Rachael’s warnings should have triggered increased scientific inquiry to determine the cause of this documented trend but it did not; perhaps because something else was going on that temporarily masked the early global warming that Rachael saw.
As a cheap way to rid towns like Rachael’s hometown of Springdale and nearby Pittsburgh of their soot-filled air, tall smoke stakes were added to hundreds if not thousands of power plants around the world to blow fine acid-forming and light-deflecting particulates high away from nearby towns and cities and into the sky where they lingered long enough to block and reflect incoming sunlight triggering a temporary and slight "global cooling." Tall stacks were the primary tool used for dispersing pollution for another thirty to forty years. For a time, their ubiquitous presence masked a much more dangerous and long-lasting global warming.
Ironically, air pollution laws written in the seventies through the nineties required the abatement of these dangerous fine particles that damaged lungs and acidified forests, lakes and streams as they fell from the sky long distances from their sources. Carbon dioxide and other heat-trapping gases have long since overtaken the decreasing role that particulates play as climate-cooling agents.
For the past thirty years, a clear and persistent warming trend has been fueled by nearly a trillion tons of human-induced carbon dioxide emissions into the biosphere that more than offset the scatter light of remaining particle pollution.
Having warned us about global warming in two separate books, Rachael Carson went on to write Silent Spring. Published in 1962, it was the last of Rachael’s extraordinary nature books. For her thorough scholarship (55 pages of references) and skillful treatment of the complex biochemistry of DTT and other long-lasting chlorinated hydrocarbons and their pathways in nature, Rachael became an immediate target of those whose profits would be at risk if DDT were regulated. Industry-funded critics developed a strategy against Rachael that was carefully documented in Frank Graham’s book Since Silent Spring.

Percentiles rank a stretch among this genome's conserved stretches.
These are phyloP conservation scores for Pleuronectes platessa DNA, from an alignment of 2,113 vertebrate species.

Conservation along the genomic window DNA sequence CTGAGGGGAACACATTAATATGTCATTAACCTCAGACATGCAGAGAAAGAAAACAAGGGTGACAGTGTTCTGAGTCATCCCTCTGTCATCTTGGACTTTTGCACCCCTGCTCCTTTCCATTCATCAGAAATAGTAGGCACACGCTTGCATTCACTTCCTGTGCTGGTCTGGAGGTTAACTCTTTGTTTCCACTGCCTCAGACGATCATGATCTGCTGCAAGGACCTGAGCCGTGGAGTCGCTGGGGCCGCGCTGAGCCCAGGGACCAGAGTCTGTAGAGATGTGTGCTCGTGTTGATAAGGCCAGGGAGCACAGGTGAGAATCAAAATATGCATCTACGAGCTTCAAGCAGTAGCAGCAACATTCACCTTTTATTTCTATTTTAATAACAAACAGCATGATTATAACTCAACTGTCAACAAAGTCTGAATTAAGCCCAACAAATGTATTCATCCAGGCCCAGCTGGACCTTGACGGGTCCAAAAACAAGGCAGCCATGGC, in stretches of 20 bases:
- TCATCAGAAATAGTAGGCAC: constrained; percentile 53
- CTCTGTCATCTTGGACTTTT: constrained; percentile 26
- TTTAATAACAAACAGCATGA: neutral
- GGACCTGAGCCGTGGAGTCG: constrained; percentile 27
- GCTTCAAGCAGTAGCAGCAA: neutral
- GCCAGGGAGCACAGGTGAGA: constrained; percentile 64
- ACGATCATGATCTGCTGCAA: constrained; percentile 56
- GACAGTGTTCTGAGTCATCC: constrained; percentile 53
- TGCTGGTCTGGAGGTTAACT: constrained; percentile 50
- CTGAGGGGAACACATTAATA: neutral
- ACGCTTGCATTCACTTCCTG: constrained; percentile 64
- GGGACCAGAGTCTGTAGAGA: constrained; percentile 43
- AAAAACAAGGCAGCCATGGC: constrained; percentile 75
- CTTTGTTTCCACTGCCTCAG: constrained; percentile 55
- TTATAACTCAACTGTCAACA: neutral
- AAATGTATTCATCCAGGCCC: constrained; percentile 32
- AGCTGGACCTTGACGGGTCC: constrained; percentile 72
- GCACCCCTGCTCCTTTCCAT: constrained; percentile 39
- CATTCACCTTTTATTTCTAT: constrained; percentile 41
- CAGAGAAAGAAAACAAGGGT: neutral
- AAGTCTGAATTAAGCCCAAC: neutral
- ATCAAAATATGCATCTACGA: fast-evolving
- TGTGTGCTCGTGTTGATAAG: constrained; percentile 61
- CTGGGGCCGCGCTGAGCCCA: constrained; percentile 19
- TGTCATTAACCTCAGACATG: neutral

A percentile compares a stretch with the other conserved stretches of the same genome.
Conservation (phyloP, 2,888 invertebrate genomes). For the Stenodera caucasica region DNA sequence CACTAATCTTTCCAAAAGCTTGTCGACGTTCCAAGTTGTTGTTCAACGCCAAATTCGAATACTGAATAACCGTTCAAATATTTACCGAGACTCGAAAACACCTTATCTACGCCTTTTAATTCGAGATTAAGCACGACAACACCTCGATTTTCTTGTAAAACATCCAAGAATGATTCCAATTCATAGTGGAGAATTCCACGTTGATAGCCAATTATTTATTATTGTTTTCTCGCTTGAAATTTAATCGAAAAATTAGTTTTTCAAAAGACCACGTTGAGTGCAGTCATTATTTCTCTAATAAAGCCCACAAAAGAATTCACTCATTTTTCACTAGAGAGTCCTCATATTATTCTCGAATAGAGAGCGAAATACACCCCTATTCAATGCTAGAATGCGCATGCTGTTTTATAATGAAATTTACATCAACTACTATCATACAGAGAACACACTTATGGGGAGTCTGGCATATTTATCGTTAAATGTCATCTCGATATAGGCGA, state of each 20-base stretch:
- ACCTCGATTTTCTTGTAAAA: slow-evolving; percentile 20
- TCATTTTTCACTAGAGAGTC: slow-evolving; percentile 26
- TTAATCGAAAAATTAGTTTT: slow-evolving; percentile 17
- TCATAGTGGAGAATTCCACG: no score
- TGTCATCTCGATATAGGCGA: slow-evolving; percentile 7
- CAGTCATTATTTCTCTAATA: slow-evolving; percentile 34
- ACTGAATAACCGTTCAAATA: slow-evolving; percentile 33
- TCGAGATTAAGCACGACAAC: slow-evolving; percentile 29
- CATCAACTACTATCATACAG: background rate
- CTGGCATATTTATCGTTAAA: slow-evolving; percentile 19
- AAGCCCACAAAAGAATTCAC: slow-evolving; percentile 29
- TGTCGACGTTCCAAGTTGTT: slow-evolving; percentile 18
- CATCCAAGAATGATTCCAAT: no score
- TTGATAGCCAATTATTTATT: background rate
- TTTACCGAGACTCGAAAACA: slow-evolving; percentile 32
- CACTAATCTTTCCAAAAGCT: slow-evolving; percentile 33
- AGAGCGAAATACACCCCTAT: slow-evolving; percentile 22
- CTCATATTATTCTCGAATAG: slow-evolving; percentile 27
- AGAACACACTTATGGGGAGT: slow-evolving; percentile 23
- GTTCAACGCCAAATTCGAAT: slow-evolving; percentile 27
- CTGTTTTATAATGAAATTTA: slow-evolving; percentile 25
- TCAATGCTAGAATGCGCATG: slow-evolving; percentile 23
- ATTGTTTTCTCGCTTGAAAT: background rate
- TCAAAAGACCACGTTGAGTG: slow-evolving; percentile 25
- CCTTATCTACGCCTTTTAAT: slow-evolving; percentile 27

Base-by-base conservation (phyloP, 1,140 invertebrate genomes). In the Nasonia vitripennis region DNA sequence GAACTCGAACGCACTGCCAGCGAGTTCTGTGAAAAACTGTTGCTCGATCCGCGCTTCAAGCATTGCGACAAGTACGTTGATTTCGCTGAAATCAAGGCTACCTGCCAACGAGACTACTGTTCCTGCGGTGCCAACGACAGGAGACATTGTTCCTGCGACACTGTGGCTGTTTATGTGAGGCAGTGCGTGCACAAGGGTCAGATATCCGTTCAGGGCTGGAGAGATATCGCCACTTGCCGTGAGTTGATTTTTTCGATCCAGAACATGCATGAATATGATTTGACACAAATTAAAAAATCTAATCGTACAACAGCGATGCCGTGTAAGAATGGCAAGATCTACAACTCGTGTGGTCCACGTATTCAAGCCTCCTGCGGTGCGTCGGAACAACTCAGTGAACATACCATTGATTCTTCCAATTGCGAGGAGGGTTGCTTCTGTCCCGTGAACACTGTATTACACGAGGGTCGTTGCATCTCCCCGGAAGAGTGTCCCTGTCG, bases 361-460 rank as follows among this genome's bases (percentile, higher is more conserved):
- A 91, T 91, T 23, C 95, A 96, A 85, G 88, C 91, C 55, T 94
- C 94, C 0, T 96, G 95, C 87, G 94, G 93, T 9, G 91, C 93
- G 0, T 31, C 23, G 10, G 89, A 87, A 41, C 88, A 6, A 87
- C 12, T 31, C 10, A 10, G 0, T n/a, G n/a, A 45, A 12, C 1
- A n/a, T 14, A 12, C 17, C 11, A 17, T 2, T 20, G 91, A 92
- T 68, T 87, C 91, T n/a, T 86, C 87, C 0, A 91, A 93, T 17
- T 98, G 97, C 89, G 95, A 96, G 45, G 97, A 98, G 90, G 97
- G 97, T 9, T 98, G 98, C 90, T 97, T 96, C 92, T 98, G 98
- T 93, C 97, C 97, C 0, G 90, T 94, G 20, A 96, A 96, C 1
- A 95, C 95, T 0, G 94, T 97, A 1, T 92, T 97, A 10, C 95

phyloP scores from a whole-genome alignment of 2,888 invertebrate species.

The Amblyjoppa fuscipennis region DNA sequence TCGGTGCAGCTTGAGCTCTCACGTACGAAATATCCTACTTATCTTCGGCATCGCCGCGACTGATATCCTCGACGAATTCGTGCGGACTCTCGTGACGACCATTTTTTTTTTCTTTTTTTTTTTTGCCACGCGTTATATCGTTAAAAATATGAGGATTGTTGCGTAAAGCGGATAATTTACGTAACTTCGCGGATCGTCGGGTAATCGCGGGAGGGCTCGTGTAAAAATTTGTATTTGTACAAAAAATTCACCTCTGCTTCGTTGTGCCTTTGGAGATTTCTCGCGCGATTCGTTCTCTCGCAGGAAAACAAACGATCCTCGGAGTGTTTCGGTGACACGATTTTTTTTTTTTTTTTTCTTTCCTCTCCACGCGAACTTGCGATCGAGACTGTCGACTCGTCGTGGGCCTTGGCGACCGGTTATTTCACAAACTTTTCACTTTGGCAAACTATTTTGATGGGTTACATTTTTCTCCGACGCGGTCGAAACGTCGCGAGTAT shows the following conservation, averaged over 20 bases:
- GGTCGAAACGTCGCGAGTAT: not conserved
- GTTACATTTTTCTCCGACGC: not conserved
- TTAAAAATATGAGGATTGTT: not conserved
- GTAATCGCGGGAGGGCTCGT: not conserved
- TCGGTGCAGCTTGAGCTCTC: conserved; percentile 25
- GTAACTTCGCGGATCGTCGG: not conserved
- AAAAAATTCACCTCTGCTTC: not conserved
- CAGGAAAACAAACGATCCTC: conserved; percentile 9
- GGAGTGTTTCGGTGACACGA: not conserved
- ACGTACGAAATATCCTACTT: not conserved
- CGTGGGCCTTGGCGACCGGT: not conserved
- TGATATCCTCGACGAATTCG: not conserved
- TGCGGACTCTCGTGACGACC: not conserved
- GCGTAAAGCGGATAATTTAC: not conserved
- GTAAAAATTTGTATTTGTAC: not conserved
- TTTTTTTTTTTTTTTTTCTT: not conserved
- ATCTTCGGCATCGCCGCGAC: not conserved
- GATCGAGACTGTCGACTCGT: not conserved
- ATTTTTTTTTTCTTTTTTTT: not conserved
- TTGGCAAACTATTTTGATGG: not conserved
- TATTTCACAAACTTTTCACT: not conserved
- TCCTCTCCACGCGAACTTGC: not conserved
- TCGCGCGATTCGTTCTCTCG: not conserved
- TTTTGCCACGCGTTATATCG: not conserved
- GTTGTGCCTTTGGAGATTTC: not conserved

Play up the positives:
DDT controls malaria-bearing mosquitoes and the world would be over-run without DDT.
Create corporate-sponsored surrogate organizations and fund science critics:
The "Nutrition Foundation" issued a rebuttal to Silent Spring and Rachael was demonized by chemical company funded critics who were encouraged to position her not as "a scientist but rather as a fanatic defender of the cult of the balance of nature."
Recruit uninformed allies:
The American Medical Association News actually urged doctors to contact the chemical trade association to answer patients’ questions about pesticides. Advertisers pulled their sponsorship of the CBS special on Rachael as thousands of letters poured in.
Distort the me ssage then attack the fabrications: